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Emmanuel Schaan (Princeton) "Non-linearities in the large-scale structure: noise and signal"
November 15, 2016 @ 4:00 pm - 5:00 pm
The primordial density perturbations seen in the cosmic microwave background have collapsed under gravity to form the large-scale structure we see in the universe today. This evolution is non-linear, and therefore introduces coupling between Fourier modes that would otherwise be independent. I will present two consequences of this non-linear coupling.
Halo sample variance (arXiv:1406.3330):
Gaussian estimates for the errors in large-scale structure measurements exaggerate the scientific impact of these measurements. Non-linear evolution and finite volume effects are both significant sources of non-Gaussian covariance, which reduce the ability of power spectrum measurements to constrain cosmological parameters. I will present a joint likelihood for cluster counts, power spectrum and bispectrum, including the non-Gaussian covariances, and show that a joint analysis of these observables can reduce this “information loss”. In some cases, the resulting improvement on cosmological parameters is equivalent to doubling the survey area.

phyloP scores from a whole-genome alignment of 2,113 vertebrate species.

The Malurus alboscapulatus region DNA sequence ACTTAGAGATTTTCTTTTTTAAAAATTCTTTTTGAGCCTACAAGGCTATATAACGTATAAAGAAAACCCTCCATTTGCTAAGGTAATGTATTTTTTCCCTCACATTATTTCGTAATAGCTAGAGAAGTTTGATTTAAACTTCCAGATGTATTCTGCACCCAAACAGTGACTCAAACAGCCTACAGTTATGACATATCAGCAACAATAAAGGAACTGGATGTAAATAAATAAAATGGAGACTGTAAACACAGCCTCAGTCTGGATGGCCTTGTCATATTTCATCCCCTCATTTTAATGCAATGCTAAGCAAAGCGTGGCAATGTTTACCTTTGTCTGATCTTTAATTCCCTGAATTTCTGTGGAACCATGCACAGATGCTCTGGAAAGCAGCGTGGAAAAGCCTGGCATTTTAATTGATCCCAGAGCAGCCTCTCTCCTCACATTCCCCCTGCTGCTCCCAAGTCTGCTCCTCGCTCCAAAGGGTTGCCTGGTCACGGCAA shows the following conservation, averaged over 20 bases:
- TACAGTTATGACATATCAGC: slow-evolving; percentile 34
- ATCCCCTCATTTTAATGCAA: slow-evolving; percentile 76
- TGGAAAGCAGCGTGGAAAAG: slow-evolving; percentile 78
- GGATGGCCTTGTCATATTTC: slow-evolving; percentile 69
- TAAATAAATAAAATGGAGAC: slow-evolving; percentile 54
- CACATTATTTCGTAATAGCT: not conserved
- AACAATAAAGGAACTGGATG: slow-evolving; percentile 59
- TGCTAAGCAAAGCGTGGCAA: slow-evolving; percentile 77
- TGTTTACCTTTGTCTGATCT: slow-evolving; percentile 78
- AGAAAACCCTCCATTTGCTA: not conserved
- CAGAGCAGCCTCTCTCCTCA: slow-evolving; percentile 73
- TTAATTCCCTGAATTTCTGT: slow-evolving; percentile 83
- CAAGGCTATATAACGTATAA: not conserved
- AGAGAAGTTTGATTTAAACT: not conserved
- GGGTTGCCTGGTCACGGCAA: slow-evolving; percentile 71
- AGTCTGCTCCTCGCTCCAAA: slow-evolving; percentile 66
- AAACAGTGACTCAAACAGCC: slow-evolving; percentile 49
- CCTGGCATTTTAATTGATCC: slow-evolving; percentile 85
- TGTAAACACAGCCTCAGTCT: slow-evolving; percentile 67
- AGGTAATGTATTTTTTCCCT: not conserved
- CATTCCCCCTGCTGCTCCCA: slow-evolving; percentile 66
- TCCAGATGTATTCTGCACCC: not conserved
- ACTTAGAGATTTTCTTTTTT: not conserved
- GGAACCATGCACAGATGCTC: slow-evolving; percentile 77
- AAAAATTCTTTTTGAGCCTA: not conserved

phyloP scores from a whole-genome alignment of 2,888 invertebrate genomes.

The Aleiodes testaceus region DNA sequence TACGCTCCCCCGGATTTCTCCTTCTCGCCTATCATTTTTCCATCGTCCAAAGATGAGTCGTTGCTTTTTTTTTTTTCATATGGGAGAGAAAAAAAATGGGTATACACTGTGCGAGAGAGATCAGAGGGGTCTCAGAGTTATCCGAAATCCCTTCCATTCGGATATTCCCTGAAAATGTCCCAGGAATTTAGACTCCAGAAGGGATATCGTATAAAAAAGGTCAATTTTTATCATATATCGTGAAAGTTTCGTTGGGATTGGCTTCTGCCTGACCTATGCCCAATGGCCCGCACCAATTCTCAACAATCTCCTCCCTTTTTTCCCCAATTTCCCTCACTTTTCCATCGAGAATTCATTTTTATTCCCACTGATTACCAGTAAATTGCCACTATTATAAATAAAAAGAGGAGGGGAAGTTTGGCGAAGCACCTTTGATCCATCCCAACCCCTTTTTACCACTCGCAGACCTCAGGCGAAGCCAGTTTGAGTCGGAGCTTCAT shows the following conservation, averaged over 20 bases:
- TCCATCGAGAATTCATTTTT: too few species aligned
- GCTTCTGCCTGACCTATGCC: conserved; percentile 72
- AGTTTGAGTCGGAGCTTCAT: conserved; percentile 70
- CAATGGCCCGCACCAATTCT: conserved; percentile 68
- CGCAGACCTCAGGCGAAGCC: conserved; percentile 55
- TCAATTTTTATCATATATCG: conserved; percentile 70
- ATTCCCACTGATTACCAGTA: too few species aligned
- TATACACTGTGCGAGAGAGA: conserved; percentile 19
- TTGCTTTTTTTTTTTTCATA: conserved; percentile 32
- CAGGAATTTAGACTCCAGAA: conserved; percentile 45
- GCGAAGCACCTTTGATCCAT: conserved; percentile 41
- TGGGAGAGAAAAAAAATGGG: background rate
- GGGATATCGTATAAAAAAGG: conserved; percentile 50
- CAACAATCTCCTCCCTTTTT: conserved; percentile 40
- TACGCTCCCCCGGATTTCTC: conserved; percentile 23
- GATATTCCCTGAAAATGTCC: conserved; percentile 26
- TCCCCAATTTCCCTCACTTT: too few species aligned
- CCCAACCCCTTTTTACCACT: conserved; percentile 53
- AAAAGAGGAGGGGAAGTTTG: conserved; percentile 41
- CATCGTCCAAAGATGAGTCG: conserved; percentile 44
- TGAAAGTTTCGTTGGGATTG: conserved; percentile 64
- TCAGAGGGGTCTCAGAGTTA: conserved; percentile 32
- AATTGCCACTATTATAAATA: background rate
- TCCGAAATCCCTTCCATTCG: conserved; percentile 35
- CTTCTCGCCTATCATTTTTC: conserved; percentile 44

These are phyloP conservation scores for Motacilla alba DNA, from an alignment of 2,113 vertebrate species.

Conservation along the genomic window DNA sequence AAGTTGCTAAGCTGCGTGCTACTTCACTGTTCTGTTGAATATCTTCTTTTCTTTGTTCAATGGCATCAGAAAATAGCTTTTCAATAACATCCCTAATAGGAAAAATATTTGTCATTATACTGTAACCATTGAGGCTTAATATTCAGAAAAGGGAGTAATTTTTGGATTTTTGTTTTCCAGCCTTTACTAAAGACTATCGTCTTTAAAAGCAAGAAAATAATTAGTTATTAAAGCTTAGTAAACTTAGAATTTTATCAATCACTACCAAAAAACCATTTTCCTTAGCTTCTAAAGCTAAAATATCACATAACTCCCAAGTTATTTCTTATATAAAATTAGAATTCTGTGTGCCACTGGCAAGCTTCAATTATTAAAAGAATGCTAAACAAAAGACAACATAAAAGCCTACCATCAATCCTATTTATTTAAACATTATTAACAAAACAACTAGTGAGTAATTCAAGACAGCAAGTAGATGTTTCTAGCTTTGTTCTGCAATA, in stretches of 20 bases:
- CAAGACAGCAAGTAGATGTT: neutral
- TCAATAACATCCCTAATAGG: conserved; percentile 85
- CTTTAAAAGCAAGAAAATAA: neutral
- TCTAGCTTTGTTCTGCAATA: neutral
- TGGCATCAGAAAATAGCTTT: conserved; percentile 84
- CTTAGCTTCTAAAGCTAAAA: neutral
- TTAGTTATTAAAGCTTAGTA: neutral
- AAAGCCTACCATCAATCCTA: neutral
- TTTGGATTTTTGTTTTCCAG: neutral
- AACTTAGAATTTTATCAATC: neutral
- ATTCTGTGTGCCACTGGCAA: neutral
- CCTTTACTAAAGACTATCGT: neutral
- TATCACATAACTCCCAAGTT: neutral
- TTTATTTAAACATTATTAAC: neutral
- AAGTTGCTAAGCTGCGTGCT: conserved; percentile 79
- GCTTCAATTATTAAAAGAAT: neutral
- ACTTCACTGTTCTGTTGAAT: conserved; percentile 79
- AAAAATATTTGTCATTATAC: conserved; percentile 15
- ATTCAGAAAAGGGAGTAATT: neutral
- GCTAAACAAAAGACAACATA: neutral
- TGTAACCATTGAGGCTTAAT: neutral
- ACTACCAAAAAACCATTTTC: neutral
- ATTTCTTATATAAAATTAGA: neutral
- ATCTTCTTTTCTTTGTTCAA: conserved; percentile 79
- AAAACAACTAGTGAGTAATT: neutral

Lyman-alpha – CMB lensing bispectrum (arXiv:1607.03625):
The Lyman-alpha forest seen in the spectra of quasars is a powerful tool for constraining warm dark matter models and the neutrino masses, as well as properties of the intergalactic medium. Its use as a cosmological probe relies on modeling the connection between neutral gas and dark matter. I will present the first detection of the correlation between the Lyman-alpha forest and the cosmic microwave background, using data from BOSS and Planck. This signal quantifies the non-linear response of the neutral hydrogen to a large-scale overdensity, and thus tests our understanding of the connection between neutral gas and the dark matter.